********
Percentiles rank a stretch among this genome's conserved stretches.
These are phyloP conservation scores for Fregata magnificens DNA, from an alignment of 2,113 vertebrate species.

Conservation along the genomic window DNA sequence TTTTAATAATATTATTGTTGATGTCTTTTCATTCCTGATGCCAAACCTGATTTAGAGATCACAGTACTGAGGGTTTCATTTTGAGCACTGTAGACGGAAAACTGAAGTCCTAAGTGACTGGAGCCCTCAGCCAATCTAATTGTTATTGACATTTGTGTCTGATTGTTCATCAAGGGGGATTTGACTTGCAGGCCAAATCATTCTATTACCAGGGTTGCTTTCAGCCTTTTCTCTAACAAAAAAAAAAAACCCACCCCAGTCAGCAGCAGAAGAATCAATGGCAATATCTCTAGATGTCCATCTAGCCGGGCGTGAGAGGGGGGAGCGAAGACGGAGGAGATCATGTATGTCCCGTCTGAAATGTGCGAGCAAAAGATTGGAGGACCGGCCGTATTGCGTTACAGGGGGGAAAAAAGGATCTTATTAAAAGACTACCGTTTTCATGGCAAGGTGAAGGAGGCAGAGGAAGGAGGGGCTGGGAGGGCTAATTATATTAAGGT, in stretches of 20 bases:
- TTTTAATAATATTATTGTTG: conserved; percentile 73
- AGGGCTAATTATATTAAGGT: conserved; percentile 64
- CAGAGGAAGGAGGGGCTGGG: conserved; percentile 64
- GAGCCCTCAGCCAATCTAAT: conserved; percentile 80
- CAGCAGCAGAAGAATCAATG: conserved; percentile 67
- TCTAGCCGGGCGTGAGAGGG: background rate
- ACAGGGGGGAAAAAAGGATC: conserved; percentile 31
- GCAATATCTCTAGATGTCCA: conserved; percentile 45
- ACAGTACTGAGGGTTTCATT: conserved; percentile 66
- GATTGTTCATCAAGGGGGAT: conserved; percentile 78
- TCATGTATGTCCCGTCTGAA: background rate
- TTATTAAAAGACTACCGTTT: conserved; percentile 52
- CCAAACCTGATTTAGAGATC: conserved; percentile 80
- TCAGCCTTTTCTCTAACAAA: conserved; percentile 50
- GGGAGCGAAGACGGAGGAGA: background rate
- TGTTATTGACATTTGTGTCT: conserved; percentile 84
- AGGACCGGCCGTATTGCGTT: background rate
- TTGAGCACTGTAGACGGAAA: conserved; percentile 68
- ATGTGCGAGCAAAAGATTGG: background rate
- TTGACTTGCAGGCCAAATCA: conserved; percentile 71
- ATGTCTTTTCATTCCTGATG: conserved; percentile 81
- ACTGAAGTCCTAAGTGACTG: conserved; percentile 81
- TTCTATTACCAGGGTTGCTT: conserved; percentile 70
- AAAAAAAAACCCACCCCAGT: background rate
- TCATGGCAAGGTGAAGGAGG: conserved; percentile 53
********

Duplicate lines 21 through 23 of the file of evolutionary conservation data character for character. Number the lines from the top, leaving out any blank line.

- TTGAGCACTGTAGACGGAAA: conserved; percentile 68
- ATGTGCGAGCAAAAGATTGG: background rate
- TTGACTTGCAGGCCAAATCA: conserved; percentile 71